Major changes to the Building Code

On 25 July 2022, the Australian Government registered a legislative instrument called the Code for the Tendering and Performance of Building Work Amendment Instrument 2022 (Amendment Instrument). The Amendment Instrument made changes to the Code for the Tendering and Performance of Building Work 2016 which took effect on 26 July 2022.

Following the amendments, the amended instrument is still called the Code for the Tendering and Performance of Building Work 2016 (Code), however there are substantial changes.

About the amended Code

The Amendment Instrument removed most substantive requirements from the Code. However, it leaves in place:

  • The obligation on code covered entities to undertake Labour Market Testing;
  • The obligation on Funding Entities to ensure that certain information is provided by the preferred tenderer before a contract is entered into in respect of Commonwealth funded building work;
  • The obligation on Funding Entities to only enter into a contract in respect of Commonwealth funded building work with a code covered entity that only uses products in building work that comply with the relevant Australian standards published by, or on behalf of, Standards Australia; and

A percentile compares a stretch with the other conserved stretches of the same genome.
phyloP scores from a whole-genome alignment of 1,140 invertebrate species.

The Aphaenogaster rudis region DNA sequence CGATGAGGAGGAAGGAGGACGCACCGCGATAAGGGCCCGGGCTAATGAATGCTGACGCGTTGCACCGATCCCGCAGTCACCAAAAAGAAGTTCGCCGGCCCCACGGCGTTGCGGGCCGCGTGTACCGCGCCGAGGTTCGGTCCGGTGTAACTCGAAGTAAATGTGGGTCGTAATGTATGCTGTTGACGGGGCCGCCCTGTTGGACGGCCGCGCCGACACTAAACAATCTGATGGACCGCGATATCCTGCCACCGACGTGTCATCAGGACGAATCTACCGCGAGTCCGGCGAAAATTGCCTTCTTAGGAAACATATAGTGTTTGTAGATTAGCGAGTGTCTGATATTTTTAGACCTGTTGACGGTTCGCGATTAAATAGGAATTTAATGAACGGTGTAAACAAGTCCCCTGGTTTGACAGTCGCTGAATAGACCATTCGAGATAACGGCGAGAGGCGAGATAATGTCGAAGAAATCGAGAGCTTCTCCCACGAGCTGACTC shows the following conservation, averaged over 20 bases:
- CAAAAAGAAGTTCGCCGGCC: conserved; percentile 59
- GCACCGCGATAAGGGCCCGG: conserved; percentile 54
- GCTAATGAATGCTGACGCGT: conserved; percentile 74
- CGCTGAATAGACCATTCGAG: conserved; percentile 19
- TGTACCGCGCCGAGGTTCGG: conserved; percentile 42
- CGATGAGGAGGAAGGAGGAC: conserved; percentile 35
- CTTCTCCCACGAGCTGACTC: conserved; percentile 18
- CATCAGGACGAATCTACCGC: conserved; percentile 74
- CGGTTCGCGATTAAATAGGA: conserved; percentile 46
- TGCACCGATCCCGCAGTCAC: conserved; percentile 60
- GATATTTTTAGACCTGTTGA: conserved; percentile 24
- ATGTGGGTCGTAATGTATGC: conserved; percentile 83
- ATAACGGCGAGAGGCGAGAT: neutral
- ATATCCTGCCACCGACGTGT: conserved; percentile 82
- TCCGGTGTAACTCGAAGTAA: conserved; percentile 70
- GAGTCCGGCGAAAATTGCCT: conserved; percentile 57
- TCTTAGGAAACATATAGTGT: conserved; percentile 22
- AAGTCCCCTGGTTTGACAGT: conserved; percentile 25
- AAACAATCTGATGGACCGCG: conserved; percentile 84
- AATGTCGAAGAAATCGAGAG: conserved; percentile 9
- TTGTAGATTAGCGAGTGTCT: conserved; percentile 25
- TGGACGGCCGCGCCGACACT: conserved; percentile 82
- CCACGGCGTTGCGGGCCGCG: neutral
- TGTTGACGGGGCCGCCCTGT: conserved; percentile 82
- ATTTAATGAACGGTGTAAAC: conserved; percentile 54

• Code exemptions.

All other substantive requirements are removed.

What you need to know

The Fair Work Act 2009 (Cth) (FWA) and the Building and Construction Industry (Improving Productivity) Act 2016 (BCIIP Act) continue to apply.  The Commissioner retains all his powers and functions under the BCIIP Act. The legislative remit of the ABCC continues until such time as the BCIIP Act is amended or repealed.